Snorting, I retorted, “You think? I’m pretty sure if I get one more shocking reveal tonight, I’ll fill up my punch card and get another shocking reveal for free.” 

The remark made him snicker before he looked me up and down for a moment. “You really have been through a lot the last couple months, haven’t you? I’ve been dealing with this Errol thing, and it’s been hard enough to keep secrets from the rest of La Casa. But you… you’ve been keeping secrets from your family. I mean, that wouldn’t be hard for me, but you seem like you have a pretty good relationship with them.” Right after saying that, he blanched. “Shit, sorry. That’s both none of my business, and not necessarily true. Outward appearances don’t–I mean that–” He stopped short and gave a sigh. “Sorry, I’m just gonna shut up about it.”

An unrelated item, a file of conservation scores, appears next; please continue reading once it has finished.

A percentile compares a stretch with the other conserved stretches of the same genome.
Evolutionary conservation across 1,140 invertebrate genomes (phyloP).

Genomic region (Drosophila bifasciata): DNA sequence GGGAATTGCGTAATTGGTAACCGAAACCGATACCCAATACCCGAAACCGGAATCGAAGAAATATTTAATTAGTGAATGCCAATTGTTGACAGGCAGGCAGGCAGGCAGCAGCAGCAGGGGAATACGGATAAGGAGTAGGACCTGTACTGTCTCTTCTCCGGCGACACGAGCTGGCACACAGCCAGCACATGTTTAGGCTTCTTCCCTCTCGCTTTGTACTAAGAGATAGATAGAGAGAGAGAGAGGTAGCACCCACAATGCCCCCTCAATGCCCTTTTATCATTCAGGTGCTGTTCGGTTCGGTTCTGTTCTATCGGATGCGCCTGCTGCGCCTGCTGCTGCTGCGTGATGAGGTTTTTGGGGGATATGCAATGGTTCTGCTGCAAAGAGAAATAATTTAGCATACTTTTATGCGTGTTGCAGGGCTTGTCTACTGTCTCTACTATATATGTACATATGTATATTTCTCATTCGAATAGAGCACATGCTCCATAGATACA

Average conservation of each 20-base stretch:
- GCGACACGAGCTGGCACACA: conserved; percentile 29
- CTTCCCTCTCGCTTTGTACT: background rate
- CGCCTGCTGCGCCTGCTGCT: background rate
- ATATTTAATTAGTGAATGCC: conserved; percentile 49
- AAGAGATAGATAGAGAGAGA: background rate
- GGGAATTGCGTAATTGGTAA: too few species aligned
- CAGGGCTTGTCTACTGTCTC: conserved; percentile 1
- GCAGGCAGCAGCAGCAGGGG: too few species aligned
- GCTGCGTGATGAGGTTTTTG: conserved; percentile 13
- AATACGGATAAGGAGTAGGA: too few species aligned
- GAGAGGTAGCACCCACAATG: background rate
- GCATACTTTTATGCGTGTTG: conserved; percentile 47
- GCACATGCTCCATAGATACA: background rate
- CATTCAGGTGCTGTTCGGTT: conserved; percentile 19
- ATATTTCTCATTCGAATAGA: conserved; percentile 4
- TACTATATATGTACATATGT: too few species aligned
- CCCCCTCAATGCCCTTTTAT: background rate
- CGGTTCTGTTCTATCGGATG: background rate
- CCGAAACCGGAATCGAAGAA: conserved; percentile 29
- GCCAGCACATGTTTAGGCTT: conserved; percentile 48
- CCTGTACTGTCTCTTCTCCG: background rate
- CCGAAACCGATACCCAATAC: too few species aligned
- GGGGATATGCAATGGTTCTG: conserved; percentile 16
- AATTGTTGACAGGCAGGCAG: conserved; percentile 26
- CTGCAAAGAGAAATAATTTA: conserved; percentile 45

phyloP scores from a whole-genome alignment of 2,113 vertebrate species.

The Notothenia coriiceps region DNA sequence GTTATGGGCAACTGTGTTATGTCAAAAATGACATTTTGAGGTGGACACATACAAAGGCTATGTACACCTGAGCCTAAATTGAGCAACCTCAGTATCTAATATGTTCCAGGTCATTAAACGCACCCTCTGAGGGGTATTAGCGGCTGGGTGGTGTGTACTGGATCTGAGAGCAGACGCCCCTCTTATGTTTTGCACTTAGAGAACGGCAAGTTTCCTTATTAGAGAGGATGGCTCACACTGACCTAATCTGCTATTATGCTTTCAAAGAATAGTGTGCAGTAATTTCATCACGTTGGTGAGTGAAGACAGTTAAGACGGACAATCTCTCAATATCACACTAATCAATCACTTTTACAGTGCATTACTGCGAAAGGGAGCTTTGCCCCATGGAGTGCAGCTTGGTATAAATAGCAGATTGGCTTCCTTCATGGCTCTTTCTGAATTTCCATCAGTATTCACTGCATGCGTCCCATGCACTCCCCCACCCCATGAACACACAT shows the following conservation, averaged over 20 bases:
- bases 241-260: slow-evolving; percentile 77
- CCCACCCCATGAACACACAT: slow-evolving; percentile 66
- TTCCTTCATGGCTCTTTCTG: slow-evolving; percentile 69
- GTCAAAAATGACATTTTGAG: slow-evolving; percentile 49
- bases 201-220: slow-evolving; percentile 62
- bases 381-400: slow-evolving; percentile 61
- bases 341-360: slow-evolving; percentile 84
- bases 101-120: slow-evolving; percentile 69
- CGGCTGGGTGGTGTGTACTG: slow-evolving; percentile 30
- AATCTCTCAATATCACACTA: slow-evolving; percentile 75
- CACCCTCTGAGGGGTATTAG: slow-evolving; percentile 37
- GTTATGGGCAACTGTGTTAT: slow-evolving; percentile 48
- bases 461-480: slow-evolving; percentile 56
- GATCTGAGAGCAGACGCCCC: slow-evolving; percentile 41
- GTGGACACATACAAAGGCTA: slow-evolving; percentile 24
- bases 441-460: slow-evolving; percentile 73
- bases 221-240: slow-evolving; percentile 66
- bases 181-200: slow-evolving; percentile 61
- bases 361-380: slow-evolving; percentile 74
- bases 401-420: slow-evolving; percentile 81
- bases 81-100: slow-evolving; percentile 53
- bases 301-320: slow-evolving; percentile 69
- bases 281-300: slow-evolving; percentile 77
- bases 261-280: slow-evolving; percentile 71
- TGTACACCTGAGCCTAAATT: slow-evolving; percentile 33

I glanced away, pulling my arms across my stomach. “Yeah, I kind of freaked out when I found out who they really are, and the stuff they do. The first hint I had that my family weren’t exactly on the up and up was finding out my brother was responsible for executing two people.” As Ryder reacted to that, I went on to give him a quick summary of how that first night had gone. 

“But ever since then, I’ve found out they’re responsible for some good things too,” I added while giving a helpless shrug. “You know, like what happened with you. Or how they stop some crime. But that doesn’t–my family still profits from all of it. Sure they do good stuff with it, but they do bad stuff too. They let bad things happen and then excuse it if the people pay the right fine or tax or whatever. It’s not–” I sighed heavily. “It’s complicated. The whole thing is so complicated.”